Two Crimean Tatar activists sentenced for their political activities by Russian authorities in the annexed peninsula arrived in Ukraine Friday after being released thanks to an apparent deal brokered by Turkey.
Ilmi Umerov and Akhtem Chiygoz met Ukrainian President Petro Poroshenko after their flight from Ankara, the Kiev ally to which they had flown from Crimea upon their unexpected release Wednesday.
The men are two of the Crimean Tatars' most high profile community leaders and have irked Moscow by opposing the Black Sea region's seizure from Ukraine in March 2014.
The Crimean Tatars are a Turkic-speaking Muslim people native to Crimea who were deported under Soviet dictator Josef Stalin and only returned to their homeland in the 1990s.
Umerov and Chiygoz both vowed to return to Crimea in the future after being given a rapturous welcome by their supporters at the Kiev airport.
"I am definitely going home to Crimea, no matter what awaits me there," Umerov told reporters upon his arrival.
"No one gave me any terms or conditions upon my release," he said.
Chiygoz added that he did not see himself as a free man because the Crimean Tatars still remained under Russian rule.
"This is not freedom," the 60-year-old said in a quiet voice. "We will not be free until every person [jailed in Crimea] is released."
Chiygoz was sentenced in September to eight years in prison over deadly clashes at a rally.
Umerov received two years in a penal colony on charges of separatism but was allowed to remain at home pending an appeal. He suffers from Parkinson's disease and diabetes as well as other conditions.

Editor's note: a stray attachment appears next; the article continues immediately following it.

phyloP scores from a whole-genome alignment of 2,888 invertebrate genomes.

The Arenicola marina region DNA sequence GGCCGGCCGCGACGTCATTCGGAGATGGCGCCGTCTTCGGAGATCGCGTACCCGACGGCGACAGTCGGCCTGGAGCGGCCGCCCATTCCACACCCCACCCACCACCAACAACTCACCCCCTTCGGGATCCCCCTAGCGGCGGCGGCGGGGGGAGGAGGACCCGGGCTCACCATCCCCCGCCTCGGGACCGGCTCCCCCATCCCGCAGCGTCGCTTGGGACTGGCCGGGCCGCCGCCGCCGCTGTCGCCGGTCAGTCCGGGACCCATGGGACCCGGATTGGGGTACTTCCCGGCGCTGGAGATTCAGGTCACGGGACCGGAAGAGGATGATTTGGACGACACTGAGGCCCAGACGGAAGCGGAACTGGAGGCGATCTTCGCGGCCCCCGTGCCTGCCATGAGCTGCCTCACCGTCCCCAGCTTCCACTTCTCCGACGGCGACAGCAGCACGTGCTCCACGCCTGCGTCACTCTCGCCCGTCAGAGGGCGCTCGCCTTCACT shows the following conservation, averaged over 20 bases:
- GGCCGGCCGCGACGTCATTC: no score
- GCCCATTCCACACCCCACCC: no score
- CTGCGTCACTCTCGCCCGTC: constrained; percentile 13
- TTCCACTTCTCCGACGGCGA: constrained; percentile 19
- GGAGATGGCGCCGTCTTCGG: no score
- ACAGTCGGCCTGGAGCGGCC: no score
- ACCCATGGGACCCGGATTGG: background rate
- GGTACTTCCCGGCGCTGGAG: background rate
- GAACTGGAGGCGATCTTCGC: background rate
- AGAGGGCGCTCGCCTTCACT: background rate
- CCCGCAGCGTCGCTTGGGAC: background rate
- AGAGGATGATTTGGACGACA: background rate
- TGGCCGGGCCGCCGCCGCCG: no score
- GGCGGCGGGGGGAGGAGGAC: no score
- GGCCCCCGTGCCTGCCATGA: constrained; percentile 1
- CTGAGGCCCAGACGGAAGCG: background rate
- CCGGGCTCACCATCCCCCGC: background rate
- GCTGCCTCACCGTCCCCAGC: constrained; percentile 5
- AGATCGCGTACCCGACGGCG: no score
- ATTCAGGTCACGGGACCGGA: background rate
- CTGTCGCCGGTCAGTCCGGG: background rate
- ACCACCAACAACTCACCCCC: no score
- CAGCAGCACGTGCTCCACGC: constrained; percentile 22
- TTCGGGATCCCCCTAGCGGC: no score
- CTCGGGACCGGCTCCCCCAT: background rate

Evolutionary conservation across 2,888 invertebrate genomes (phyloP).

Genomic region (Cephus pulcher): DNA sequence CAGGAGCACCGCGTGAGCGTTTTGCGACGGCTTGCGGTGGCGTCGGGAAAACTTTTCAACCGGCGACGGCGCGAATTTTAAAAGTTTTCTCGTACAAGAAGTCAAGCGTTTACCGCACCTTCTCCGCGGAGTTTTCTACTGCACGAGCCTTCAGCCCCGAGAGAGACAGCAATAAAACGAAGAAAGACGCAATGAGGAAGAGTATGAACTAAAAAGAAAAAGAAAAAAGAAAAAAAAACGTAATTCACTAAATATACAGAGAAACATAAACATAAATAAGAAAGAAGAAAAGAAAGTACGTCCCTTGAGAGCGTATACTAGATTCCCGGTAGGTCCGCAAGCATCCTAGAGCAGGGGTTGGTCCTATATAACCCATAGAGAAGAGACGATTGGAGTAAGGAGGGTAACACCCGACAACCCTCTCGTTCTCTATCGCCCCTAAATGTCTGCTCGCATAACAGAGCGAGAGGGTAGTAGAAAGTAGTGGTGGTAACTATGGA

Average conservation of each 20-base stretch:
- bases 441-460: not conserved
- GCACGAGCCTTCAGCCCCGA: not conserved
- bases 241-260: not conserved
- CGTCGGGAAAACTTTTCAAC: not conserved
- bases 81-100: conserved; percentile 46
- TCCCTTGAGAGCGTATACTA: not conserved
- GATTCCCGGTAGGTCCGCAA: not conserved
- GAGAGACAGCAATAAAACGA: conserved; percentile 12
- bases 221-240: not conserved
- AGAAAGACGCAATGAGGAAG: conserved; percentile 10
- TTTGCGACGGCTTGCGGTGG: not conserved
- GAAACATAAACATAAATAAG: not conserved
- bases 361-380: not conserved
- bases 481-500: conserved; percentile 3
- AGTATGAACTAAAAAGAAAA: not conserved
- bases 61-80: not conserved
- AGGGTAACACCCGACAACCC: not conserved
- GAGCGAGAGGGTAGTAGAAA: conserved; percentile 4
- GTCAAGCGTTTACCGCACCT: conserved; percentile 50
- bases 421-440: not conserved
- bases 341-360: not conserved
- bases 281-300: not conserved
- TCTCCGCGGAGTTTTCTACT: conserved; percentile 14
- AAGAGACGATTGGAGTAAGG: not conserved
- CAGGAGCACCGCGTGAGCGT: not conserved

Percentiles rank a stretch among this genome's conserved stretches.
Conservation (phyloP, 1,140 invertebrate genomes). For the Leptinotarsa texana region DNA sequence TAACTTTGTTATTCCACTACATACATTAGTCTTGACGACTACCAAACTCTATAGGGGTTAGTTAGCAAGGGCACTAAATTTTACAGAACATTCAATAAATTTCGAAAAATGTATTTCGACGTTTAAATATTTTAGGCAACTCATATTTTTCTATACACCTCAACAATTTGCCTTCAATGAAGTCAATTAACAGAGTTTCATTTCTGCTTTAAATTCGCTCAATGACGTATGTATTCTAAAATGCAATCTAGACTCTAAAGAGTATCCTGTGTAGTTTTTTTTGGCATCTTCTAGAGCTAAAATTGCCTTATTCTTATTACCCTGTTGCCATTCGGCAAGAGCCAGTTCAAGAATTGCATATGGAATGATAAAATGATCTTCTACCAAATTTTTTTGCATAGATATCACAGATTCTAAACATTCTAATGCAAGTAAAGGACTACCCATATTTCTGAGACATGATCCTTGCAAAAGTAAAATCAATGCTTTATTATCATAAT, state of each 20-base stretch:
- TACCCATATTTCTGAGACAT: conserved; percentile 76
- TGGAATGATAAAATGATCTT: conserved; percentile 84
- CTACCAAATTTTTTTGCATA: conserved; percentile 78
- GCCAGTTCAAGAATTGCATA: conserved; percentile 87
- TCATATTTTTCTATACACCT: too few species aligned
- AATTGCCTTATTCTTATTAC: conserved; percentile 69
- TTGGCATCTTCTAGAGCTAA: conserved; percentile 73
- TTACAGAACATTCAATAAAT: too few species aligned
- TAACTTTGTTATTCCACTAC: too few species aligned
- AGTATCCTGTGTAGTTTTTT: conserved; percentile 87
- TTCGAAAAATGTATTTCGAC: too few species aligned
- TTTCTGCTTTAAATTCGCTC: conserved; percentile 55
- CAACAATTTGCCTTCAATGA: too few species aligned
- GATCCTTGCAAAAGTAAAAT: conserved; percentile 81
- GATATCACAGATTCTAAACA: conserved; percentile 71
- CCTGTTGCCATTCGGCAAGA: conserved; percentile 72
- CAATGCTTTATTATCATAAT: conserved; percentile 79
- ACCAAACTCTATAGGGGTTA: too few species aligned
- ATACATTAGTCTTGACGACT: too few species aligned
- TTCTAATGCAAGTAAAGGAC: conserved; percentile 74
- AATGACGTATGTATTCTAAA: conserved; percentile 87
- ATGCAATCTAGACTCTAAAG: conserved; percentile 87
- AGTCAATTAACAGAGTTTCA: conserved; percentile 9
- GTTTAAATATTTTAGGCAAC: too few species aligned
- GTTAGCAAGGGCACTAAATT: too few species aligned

Neither man explained what exactly prompted Russian President Vladimir Putin to sign off on their handover to the Turkish authorities.
Mustafa Dzhemilev, the respected spiritual leader of the Crimean Tatar community, told the French Press Agency he had asked Turkish leader Recep Tayyip Erdoğan to call for the activists' release in talks with Putin.
The two men also thanked Poroshenko for playing an instrumental role in their release. Erdoğan met Poroshenko in Kiev earlier this month.
The Turkish leader has tried to preserve good relations with both Russia and Ukraine and has slowly begun to assume the role of mediator between the two countries.
Crimean Tatars are traditionally pro-Ukrainian. Since the annexation, they have been subjected to intimidation, house searches and arbitrary detention, rights groups say.
Moscow says the overwhelming majority of Crimeans voted to join Russia in a proper and fair referendum.
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